Brussels Airlines is Jettainer’s Next Coup

Unit load device (ULD) manager Jettainer has won Brussels Airlines (SN) as new client. The deal becomes effective in the second quarter of 2017. Both companies announced the accord last Friday during a joint press event at Paris-held TIACA.

Jettainer’s Thorsten Riekert and Pieter Huyghens of Brussels Airlines announced the ULD accord  -  courtesy Jettainer
Jettainer’s Thorsten Riekert and Pieter Huyghens of Brussels Airlines announced the ULD accord - courtesy Jettainer

Jettainer’s client portfolio is growing constantly. This year, Belgrade-based Air Serbia and Spanish carrier Plus Ultra Lineas Aéreas handed over their ULD business to the Frankfurt-based Lufthansa offspring, followed by Brussels Airlines now.
According to the contract, Jettainer will base a local ULD controller at the Belgian carrier’s home base BRU Airport together with a ground handling support agent whose main function is to monitor all operational processes.
The equipment needed to secure the smooth flow of goods and prevent shortages at any of the stations served by SN Cargo is estimated to comprise of 1,000 ULDs that Jettainer will manage on behalf of its new client. 

Africa on the horizon
The agreement reached with the airline has a pleasant upside for the ULD manager. It secures Jettainer to gain a foothold in Africa, Brussels Airlines Cargo’s traditional backyard. The company’s Sales Director Thorsten Riekert underlined this at the press meeting: “Thanks to the many stations served by Brussels Airlines Cargo in Africa we will expand our global network substantially,” he said.
So far, this continent has largely been a white spot for the Frankfurt-headquartered services provider that not only claims to deliver clients first class service quality but benefits from the ongoing trend in the aviation industry towards outsourcing activities that are not part of the core business.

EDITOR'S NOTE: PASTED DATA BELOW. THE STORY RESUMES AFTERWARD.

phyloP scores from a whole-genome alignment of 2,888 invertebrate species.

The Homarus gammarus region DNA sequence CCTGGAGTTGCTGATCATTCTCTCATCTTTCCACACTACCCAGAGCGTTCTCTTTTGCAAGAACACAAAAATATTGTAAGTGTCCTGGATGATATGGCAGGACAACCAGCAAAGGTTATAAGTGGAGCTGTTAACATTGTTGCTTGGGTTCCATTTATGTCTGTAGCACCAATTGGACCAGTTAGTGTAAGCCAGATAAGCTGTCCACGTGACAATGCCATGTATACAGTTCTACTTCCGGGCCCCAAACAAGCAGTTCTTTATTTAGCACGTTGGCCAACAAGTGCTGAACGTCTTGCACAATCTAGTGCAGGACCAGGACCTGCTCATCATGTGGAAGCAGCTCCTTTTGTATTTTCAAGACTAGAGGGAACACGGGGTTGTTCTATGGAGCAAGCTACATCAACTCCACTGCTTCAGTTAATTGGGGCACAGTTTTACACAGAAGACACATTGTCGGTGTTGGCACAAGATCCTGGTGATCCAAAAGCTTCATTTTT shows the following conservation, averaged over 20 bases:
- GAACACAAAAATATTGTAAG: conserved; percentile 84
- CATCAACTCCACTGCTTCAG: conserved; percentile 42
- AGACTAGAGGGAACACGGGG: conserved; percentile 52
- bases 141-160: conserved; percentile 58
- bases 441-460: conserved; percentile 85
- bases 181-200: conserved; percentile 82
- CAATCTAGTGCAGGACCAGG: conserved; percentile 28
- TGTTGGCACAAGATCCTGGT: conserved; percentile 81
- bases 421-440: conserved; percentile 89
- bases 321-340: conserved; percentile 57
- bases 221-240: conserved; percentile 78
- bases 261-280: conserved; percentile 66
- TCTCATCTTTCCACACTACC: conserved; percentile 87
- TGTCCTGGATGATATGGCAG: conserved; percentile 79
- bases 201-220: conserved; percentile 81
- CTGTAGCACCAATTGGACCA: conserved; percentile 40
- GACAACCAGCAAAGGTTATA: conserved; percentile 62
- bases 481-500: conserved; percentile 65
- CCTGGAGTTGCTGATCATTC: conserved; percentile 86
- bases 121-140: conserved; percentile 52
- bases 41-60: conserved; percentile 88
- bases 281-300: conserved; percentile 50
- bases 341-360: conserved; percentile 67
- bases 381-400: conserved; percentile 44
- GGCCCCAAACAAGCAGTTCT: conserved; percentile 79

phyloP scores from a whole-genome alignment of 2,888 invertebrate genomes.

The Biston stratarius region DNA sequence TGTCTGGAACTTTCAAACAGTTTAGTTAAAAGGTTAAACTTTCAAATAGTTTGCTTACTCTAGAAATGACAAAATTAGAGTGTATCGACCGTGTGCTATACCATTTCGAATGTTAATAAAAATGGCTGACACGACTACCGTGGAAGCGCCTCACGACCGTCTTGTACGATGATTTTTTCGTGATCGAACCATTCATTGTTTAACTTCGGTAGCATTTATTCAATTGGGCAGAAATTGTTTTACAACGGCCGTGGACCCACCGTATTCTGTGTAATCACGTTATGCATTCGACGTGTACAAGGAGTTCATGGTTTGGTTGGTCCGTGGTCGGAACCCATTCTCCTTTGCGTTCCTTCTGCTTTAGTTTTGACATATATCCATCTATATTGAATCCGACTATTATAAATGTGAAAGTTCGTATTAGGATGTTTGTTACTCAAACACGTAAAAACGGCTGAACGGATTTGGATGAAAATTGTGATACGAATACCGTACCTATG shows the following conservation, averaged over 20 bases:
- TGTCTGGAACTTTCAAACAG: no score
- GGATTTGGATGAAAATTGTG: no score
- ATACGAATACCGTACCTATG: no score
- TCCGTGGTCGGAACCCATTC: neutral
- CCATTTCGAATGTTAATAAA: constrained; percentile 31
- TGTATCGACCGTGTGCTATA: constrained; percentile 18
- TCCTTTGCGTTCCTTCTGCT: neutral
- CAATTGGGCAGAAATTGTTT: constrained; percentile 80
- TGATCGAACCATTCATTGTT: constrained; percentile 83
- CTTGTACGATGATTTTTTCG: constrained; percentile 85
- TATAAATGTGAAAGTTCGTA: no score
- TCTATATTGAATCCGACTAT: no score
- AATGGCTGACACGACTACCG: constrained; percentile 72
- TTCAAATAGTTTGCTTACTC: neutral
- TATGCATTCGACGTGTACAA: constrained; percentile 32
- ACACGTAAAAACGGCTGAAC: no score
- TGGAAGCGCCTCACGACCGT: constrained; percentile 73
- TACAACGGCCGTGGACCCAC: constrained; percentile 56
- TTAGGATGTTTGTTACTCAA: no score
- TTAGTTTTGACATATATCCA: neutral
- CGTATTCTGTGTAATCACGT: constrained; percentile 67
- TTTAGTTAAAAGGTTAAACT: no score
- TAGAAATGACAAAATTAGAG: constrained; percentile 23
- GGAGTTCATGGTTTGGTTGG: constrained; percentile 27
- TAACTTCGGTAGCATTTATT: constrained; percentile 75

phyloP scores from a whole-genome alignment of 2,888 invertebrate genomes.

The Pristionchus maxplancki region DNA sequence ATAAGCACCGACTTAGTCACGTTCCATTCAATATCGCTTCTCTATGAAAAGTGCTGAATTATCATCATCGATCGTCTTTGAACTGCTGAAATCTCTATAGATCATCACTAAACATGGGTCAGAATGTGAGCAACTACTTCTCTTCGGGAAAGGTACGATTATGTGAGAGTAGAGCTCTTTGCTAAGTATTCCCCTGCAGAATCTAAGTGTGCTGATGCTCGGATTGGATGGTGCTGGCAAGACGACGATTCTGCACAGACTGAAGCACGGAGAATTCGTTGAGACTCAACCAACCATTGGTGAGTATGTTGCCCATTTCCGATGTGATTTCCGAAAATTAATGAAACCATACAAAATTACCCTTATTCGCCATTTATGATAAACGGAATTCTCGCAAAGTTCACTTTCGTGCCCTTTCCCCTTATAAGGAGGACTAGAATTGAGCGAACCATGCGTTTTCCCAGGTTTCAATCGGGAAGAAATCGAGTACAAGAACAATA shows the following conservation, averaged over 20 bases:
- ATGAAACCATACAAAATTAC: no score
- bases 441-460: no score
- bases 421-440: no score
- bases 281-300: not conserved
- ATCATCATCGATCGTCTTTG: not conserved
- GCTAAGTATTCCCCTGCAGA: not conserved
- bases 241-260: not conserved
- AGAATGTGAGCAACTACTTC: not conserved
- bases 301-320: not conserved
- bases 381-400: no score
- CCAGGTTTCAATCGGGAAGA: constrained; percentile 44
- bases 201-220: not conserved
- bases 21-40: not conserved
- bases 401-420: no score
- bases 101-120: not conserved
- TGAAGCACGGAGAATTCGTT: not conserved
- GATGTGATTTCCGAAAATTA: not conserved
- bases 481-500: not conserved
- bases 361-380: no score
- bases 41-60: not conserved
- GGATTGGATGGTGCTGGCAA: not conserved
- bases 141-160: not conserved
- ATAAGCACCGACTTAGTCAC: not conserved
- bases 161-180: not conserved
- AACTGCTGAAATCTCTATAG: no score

A lot of persuasion work ahead
In Africa, the Belgian carrier serves as many as 17 cities, including some very interesting ones seen from the air freight perspective, such as Dakar, Kinshasa or Lomé, to name but a few.
By getting a foot in the African door beginning next spring, Jettainer hopes to convince local operators to follow the SN example and outsource their container and pallet business. “This saves money, enhances the operational reliability and improves the service quality,” states Head of Marketing and Communication, Martin Kraemer. 
However, until convincing local African players to change their ULD philosophy by handing this business over to an external expert a lot of persuasion work will still have to be done.

Substantial spin-offs
Coming back to the deal announced in Paris last Friday, it can be assumed that Lufthansa’s forthcoming step to fully incorporate Brussels Airlines has “helped” Jettainer to replace SN’s former partner CHEP and gain the airline as new client. Be it as it may, Pieter Huyghens, Cargo Operations Manager at Brussels Airlines, applauds the change: “Thanks to the new partnership, we’ll now be provided with innovative and modern containers and pallets even more efficiently.” Particular through Jettainer’s lightweights “we will be able to carry more freight and less container weight.” He concluded his statement by saying: “This does not only represent financial savings, but it also supports our efforts to offer more efficient air services and to reduce our ecological footprint.”

Heiner Siegmund  /  Mark Gaetje

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